Book Review from the September 2015 issue of the Socialist Standard
'The Deluge: the Great War and the Remaking of Global Order', by Adam Tooze. Penguin £12.99
Which side won the First World War? The straightforward answer is that it was the Entente – Britain, France, etc – that prevailed over the Central Powers, mainly Germany and Austria-Hungary. But, as Tooze shows here, it was rather more complicated than that, and the true victors were the United States and, to a considerably lesser extent, Japan. We should add the kind of provision that he does not make, that it was the ruling class in these countries that really won.
The lengthy fighting, with its incredible costs in materiel and its disruption to industry and agriculture, had greatly weakened the major European powers, with even the ‘winners’ owing vast sums to the US. In 1923 the British government agreed to repay $4.6bn to the US, with interest, over 62 years. Most of the reparations paid by Germany to Britain and France in fact ended up being passed to the US.
It can be said that the real end of the war came, not with the Versailles Treaty, but with the Washington Naval Conference of 1921–2; holding it in the US was itself symbolic. There Britain in effect conceded naval and hence global power to the US, Japan was allowed a Pacific fleet, and other countries were relegated to the status of minor players in terms of their navies. In 1928 a British Foreign Office memo recognised the new situation: ‘Great Britain is faced in the United States of America with a phenomenon for which there is no parallel in our modern history – a state twenty-five times as large, five times as wealthy, three times as populous, twice as ambitious, almost invulnerable, and at least our equal in prosperity, vital energy, technical equipment, and industrial science.’ Even the fact that the US did not join the League of Nations gave it a kind of veto over the decisions of the major players who were in the League.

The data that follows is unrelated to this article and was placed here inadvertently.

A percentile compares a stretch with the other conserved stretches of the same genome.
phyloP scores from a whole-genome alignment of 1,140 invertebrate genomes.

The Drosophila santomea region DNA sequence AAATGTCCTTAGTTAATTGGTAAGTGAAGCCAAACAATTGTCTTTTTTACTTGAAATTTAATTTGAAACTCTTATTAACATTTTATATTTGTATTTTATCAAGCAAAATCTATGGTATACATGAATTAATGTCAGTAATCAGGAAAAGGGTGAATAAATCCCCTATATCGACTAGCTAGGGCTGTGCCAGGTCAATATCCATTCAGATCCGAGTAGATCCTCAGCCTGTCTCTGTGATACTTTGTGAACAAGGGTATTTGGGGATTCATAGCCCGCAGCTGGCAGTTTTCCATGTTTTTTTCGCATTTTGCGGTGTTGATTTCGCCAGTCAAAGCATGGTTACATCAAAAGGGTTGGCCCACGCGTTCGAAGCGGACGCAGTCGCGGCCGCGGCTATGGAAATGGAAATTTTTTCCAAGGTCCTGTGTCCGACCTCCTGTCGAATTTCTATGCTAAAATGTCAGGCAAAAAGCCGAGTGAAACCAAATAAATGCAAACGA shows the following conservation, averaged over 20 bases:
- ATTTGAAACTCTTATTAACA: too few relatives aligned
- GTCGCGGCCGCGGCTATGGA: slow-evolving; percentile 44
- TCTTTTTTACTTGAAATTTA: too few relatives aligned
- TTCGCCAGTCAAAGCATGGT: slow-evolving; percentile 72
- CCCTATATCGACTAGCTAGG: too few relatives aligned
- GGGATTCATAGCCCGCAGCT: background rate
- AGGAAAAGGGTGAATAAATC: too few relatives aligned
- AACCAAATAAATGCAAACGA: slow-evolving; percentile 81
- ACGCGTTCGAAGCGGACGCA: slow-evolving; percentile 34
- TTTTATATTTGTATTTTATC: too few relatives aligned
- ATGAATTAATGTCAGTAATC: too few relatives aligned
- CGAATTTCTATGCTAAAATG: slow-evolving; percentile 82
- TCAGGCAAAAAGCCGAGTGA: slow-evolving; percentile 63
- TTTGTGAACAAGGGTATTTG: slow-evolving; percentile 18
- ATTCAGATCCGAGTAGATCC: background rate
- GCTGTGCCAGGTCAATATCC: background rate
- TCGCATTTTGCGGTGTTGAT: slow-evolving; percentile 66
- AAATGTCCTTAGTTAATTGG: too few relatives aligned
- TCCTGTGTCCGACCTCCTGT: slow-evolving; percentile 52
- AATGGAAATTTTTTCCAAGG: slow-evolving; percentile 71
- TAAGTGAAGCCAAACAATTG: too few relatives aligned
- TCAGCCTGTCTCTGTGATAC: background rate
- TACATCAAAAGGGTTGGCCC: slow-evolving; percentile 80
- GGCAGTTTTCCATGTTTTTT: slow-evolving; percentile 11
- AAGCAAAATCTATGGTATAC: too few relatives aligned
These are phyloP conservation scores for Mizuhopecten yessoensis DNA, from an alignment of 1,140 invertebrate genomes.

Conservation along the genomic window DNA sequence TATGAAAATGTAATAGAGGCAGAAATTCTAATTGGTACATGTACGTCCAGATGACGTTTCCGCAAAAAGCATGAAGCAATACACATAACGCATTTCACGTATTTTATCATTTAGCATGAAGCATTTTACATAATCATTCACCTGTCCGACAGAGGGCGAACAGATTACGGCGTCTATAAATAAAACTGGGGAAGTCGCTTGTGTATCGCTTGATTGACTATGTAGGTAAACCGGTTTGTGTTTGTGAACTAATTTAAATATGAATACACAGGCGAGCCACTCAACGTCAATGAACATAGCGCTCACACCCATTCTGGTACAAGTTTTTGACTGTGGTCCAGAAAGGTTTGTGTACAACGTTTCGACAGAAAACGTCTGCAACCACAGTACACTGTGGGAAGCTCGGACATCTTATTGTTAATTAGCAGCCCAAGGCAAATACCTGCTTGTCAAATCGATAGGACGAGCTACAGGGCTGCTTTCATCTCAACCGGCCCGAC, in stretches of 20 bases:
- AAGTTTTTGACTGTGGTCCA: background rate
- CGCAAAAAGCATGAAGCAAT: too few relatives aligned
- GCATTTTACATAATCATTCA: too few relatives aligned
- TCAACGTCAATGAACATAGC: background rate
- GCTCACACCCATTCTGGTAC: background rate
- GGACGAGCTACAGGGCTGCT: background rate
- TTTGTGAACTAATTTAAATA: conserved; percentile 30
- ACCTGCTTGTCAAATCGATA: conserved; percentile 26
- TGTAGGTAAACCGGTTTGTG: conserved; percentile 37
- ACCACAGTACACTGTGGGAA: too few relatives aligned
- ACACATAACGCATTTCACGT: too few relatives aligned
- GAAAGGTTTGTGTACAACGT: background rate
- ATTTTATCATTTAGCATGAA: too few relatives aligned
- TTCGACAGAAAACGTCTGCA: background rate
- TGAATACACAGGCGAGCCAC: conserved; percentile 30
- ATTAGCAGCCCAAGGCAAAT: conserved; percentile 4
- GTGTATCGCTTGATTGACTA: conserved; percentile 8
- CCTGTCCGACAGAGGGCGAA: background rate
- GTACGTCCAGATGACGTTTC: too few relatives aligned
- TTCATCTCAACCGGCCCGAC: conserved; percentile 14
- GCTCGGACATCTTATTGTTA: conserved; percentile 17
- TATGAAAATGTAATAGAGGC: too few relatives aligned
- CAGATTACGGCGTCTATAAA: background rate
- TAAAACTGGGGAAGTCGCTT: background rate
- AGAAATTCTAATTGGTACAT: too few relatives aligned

Not that the American ruling class had it all its own way, even in its own backyard. There were widespread strikes in 1919, often opposed violently by the employers. At US Steel, twenty workers were killed before the company won a comprehensive victory in January 1920. Immigration was drastically cut, and a ‘Red Scare’ led to many non-US-born labour activists being deported. All this was, says Tooze, ‘a shock from which the American labour movement was never to recover.’
Moreover, the official end of the war by no means meant anything approaching peace. From the Amritsar Massacre of 1919 and the French invasion of the Ruhr in 1923 to the British military defence of Shanghai in 1927 and other examples, fighting and preparations for fighting continued right down to the bloodbaths of the thirties. The outcome of the Great War was not Peace without Victory, as trumpeted by US President Wilson, but Victory without Peace.